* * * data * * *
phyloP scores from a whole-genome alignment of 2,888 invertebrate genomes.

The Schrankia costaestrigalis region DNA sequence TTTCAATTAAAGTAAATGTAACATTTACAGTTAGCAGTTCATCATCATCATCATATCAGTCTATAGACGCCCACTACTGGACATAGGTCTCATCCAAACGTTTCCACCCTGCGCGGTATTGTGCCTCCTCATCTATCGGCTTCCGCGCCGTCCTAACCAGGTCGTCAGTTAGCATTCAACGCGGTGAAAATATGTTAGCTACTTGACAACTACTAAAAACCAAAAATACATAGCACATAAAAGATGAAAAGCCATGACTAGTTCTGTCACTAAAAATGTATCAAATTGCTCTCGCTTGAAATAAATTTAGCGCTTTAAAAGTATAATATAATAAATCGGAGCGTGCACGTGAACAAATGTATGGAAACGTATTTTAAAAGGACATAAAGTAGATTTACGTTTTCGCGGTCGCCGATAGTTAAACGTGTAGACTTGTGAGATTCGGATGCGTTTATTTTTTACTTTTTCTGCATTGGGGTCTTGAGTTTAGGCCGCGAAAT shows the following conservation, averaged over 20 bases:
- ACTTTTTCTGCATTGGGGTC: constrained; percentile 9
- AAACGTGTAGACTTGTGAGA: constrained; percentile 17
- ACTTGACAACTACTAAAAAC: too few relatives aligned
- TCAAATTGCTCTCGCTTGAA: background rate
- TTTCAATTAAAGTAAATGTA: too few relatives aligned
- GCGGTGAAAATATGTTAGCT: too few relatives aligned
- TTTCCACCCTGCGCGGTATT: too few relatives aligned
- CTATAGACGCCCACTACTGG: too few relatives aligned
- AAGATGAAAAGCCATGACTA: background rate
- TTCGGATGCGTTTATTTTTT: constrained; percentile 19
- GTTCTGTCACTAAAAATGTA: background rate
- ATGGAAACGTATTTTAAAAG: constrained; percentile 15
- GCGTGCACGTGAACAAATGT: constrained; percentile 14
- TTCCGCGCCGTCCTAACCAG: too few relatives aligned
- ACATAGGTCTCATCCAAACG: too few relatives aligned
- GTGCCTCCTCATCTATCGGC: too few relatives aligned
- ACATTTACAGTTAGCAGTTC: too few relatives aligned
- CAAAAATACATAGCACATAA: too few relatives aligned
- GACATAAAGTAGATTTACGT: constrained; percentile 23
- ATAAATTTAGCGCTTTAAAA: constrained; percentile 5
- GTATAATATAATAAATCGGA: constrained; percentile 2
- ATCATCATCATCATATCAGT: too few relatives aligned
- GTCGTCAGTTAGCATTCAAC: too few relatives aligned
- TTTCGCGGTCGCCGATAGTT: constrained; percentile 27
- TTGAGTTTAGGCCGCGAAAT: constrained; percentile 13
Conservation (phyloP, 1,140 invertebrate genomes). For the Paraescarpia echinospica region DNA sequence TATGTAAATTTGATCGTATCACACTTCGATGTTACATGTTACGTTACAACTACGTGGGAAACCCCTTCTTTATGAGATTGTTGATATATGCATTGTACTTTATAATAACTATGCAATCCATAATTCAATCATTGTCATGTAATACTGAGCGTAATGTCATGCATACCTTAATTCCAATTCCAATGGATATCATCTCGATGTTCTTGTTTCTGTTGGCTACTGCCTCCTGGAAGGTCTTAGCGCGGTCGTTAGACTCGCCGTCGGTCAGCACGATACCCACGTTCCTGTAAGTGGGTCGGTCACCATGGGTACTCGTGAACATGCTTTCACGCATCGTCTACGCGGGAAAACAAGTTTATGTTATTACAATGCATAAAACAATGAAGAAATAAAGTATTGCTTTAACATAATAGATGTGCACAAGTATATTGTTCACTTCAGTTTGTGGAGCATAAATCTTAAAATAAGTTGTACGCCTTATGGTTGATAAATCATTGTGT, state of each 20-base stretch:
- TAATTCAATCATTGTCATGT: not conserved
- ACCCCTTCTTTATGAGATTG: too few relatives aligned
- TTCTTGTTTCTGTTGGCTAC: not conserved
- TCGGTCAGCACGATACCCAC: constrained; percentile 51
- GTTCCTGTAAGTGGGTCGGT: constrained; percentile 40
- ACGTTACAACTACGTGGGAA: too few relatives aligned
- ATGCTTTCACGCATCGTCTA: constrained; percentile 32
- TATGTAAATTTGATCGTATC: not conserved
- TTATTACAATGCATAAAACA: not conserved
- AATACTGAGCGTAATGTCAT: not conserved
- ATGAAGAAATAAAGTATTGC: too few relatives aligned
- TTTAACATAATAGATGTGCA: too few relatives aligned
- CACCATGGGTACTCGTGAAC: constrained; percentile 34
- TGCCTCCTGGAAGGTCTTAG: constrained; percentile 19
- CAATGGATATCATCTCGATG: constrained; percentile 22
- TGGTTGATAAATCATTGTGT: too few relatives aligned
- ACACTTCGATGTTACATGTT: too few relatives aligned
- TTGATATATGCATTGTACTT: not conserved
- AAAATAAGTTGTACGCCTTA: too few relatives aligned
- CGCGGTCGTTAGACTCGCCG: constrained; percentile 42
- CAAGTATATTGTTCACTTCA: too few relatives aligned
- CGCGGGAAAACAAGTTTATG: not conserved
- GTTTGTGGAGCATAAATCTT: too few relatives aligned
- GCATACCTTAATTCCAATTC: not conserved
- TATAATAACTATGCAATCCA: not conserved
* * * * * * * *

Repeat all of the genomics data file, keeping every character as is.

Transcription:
phyloP scores from a whole-genome alignment of 2,888 invertebrate genomes.

The Schrankia costaestrigalis region DNA sequence TTTCAATTAAAGTAAATGTAACATTTACAGTTAGCAGTTCATCATCATCATCATATCAGTCTATAGACGCCCACTACTGGACATAGGTCTCATCCAAACGTTTCCACCCTGCGCGGTATTGTGCCTCCTCATCTATCGGCTTCCGCGCCGTCCTAACCAGGTCGTCAGTTAGCATTCAACGCGGTGAAAATATGTTAGCTACTTGACAACTACTAAAAACCAAAAATACATAGCACATAAAAGATGAAAAGCCATGACTAGTTCTGTCACTAAAAATGTATCAAATTGCTCTCGCTTGAAATAAATTTAGCGCTTTAAAAGTATAATATAATAAATCGGAGCGTGCACGTGAACAAATGTATGGAAACGTATTTTAAAAGGACATAAAGTAGATTTACGTTTTCGCGGTCGCCGATAGTTAAACGTGTAGACTTGTGAGATTCGGATGCGTTTATTTTTTACTTTTTCTGCATTGGGGTCTTGAGTTTAGGCCGCGAAAT shows the following conservation, averaged over 20 bases:
- ACTTTTTCTGCATTGGGGTC: constrained; percentile 9
- AAACGTGTAGACTTGTGAGA: constrained; percentile 17
- ACTTGACAACTACTAAAAAC: too few relatives aligned
- TCAAATTGCTCTCGCTTGAA: background rate
- TTTCAATTAAAGTAAATGTA: too few relatives aligned
- GCGGTGAAAATATGTTAGCT: too few relatives aligned
- TTTCCACCCTGCGCGGTATT: too few relatives aligned
- CTATAGACGCCCACTACTGG: too few relatives aligned
- AAGATGAAAAGCCATGACTA: background rate
- TTCGGATGCGTTTATTTTTT: constrained; percentile 19
- GTTCTGTCACTAAAAATGTA: background rate
- ATGGAAACGTATTTTAAAAG: constrained; percentile 15
- GCGTGCACGTGAACAAATGT: constrained; percentile 14
- TTCCGCGCCGTCCTAACCAG: too few relatives aligned
- ACATAGGTCTCATCCAAACG: too few relatives aligned
- GTGCCTCCTCATCTATCGGC: too few relatives aligned
- ACATTTACAGTTAGCAGTTC: too few relatives aligned
- CAAAAATACATAGCACATAA: too few relatives aligned
- GACATAAAGTAGATTTACGT: constrained; percentile 23
- ATAAATTTAGCGCTTTAAAA: constrained; percentile 5
- GTATAATATAATAAATCGGA: constrained; percentile 2
- ATCATCATCATCATATCAGT: too few relatives aligned
- GTCGTCAGTTAGCATTCAAC: too few relatives aligned
- TTTCGCGGTCGCCGATAGTT: constrained; percentile 27
- TTGAGTTTAGGCCGCGAAAT: constrained; percentile 13
Conservation (phyloP, 1,140 invertebrate genomes). For the Paraescarpia echinospica region DNA sequence TATGTAAATTTGATCGTATCACACTTCGATGTTACATGTTACGTTACAACTACGTGGGAAACCCCTTCTTTATGAGATTGTTGATATATGCATTGTACTTTATAATAACTATGCAATCCATAATTCAATCATTGTCATGTAATACTGAGCGTAATGTCATGCATACCTTAATTCCAATTCCAATGGATATCATCTCGATGTTCTTGTTTCTGTTGGCTACTGCCTCCTGGAAGGTCTTAGCGCGGTCGTTAGACTCGCCGTCGGTCAGCACGATACCCACGTTCCTGTAAGTGGGTCGGTCACCATGGGTACTCGTGAACATGCTTTCACGCATCGTCTACGCGGGAAAACAAGTTTATGTTATTACAATGCATAAAACAATGAAGAAATAAAGTATTGCTTTAACATAATAGATGTGCACAAGTATATTGTTCACTTCAGTTTGTGGAGCATAAATCTTAAAATAAGTTGTACGCCTTATGGTTGATAAATCATTGTGT, state of each 20-base stretch:
- TAATTCAATCATTGTCATGT: not conserved
- ACCCCTTCTTTATGAGATTG: too few relatives aligned
- TTCTTGTTTCTGTTGGCTAC: not conserved
- TCGGTCAGCACGATACCCAC: constrained; percentile 51
- GTTCCTGTAAGTGGGTCGGT: constrained; percentile 40
- ACGTTACAACTACGTGGGAA: too few relatives aligned
- ATGCTTTCACGCATCGTCTA: constrained; percentile 32
- TATGTAAATTTGATCGTATC: not conserved
- TTATTACAATGCATAAAACA: not conserved
- AATACTGAGCGTAATGTCAT: not conserved
- ATGAAGAAATAAAGTATTGC: too few relatives aligned
- TTTAACATAATAGATGTGCA: too few relatives aligned
- CACCATGGGTACTCGTGAAC: constrained; percentile 34
- TGCCTCCTGGAAGGTCTTAG: constrained; percentile 19
- CAATGGATATCATCTCGATG: constrained; percentile 22
- TGGTTGATAAATCATTGTGT: too few relatives aligned
- ACACTTCGATGTTACATGTT: too few relatives aligned
- TTGATATATGCATTGTACTT: not conserved
- AAAATAAGTTGTACGCCTTA: too few relatives aligned
- CGCGGTCGTTAGACTCGCCG: constrained; percentile 42
- CAAGTATATTGTTCACTTCA: too few relatives aligned
- CGCGGGAAAACAAGTTTATG: not conserved
- GTTTGTGGAGCATAAATCTT: too few relatives aligned
- GCATACCTTAATTCCAATTC: not conserved
- TATAATAACTATGCAATCCA: not conserved